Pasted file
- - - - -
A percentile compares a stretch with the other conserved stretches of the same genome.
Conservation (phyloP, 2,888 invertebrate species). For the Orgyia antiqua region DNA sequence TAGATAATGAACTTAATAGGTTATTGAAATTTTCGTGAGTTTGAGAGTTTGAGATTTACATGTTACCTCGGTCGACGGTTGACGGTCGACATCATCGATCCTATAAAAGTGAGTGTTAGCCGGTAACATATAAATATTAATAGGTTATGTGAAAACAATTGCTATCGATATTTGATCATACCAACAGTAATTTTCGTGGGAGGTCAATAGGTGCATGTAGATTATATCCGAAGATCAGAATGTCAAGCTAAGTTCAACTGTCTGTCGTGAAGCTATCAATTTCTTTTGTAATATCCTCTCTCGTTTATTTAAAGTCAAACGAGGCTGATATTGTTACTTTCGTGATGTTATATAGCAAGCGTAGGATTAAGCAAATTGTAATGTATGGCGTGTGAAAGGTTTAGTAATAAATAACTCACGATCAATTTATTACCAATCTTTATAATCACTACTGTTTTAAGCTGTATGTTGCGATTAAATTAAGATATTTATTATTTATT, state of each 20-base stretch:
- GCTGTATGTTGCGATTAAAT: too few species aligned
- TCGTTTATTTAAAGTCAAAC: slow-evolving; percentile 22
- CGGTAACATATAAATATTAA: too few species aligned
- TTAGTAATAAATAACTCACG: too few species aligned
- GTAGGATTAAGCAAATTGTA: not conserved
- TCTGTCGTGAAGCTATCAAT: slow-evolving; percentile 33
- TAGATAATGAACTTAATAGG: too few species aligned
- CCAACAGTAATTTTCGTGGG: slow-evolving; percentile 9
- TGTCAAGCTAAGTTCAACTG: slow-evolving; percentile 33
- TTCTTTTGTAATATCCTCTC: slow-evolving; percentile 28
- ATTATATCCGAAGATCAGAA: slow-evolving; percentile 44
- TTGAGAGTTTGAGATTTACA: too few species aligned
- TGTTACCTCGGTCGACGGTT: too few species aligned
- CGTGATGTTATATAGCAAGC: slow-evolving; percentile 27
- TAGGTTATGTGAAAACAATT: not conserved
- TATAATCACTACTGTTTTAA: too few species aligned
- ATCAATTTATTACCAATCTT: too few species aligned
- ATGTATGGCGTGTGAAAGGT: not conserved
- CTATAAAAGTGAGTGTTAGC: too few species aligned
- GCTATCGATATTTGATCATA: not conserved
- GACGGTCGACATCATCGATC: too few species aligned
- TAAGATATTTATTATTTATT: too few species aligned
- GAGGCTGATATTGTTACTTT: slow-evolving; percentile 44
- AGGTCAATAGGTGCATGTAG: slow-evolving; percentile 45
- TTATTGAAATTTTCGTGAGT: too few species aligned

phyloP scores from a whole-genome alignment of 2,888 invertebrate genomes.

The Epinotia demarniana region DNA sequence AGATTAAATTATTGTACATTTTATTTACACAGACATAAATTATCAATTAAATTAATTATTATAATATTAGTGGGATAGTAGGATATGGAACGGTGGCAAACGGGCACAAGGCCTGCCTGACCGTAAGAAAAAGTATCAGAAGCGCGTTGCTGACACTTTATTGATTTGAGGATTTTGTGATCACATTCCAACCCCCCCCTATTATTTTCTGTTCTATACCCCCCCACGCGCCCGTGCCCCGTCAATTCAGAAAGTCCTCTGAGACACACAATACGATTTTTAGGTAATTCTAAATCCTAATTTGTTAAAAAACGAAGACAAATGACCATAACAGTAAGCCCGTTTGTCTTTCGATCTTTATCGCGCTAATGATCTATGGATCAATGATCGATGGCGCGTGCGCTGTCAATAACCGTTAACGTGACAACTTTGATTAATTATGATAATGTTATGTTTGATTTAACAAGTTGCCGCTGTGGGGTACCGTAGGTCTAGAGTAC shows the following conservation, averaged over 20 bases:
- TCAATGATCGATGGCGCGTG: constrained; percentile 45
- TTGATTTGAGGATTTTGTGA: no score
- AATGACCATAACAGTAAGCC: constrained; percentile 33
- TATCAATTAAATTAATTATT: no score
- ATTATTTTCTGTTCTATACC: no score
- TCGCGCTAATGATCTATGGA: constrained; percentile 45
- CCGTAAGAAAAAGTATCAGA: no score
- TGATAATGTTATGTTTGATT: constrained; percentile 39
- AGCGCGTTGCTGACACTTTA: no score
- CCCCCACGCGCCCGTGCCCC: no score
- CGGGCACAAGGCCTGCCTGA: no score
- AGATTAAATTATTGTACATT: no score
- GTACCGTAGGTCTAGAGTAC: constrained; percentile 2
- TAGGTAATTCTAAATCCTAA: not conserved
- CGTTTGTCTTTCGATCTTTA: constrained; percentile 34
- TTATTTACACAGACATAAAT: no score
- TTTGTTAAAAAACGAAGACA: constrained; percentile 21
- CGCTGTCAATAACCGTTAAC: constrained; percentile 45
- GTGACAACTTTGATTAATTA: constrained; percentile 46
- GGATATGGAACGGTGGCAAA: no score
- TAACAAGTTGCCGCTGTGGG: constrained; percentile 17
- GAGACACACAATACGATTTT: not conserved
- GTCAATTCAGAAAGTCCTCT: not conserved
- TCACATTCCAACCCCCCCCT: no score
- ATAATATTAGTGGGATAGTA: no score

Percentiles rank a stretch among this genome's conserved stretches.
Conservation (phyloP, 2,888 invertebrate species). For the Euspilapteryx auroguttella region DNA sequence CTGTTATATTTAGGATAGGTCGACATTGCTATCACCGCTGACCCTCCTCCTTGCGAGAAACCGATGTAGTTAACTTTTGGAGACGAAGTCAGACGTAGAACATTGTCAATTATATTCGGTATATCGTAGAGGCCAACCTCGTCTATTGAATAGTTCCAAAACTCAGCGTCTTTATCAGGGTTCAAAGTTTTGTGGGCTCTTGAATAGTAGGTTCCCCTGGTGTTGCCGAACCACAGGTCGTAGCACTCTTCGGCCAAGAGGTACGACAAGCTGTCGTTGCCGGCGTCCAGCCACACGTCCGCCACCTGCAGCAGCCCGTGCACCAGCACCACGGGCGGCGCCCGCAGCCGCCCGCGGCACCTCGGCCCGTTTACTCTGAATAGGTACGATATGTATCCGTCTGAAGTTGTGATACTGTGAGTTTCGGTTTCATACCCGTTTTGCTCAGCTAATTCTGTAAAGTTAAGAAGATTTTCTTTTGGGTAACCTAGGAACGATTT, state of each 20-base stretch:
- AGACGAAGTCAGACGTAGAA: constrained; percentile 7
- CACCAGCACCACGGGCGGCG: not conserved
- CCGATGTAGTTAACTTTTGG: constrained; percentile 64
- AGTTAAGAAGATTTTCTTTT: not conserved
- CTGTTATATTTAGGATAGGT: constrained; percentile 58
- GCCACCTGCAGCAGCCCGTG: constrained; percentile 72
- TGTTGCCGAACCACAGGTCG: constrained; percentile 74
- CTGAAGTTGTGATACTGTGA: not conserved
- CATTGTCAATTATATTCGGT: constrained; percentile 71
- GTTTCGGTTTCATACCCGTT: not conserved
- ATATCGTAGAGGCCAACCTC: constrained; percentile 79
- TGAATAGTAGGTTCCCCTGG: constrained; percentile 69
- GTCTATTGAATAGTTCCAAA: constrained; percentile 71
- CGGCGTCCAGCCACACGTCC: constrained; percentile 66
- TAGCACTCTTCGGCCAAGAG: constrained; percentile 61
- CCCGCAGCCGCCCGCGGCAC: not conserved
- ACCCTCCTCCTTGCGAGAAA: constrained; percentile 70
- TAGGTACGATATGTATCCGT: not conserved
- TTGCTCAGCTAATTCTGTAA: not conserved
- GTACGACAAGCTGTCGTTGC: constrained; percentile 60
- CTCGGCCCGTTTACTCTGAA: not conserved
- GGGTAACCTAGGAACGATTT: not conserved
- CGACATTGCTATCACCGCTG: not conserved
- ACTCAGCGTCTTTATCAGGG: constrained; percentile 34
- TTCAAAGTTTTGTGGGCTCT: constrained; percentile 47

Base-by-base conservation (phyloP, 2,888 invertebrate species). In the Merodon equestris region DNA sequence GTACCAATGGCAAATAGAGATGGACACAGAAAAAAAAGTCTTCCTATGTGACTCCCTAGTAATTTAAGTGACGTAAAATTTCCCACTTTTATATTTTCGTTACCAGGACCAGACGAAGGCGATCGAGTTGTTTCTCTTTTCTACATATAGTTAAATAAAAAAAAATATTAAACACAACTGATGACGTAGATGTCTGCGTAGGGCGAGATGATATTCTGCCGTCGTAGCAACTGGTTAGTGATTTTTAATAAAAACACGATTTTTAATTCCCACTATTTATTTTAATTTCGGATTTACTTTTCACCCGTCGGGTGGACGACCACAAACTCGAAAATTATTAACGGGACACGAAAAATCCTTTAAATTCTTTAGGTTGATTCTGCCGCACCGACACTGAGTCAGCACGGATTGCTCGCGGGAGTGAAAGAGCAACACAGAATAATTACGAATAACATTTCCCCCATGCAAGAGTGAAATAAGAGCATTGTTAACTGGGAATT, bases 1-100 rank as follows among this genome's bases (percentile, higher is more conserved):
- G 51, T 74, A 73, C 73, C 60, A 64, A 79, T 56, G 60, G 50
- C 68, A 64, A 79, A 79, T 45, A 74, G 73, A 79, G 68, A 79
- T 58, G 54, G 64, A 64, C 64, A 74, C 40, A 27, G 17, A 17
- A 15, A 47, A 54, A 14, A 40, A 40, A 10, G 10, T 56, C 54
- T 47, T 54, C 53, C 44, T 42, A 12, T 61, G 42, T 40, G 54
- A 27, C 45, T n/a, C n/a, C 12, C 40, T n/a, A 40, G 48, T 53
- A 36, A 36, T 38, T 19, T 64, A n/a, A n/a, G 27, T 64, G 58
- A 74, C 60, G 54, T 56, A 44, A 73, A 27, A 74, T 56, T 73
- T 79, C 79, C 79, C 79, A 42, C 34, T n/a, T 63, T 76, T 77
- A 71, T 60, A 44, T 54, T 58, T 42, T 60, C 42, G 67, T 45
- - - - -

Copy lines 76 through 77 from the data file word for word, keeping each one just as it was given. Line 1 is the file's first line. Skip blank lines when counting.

- GTACGACAAGCTGTCGTTGC: constrained; percentile 60
- CTCGGCCCGTTTACTCTGAA: not conserved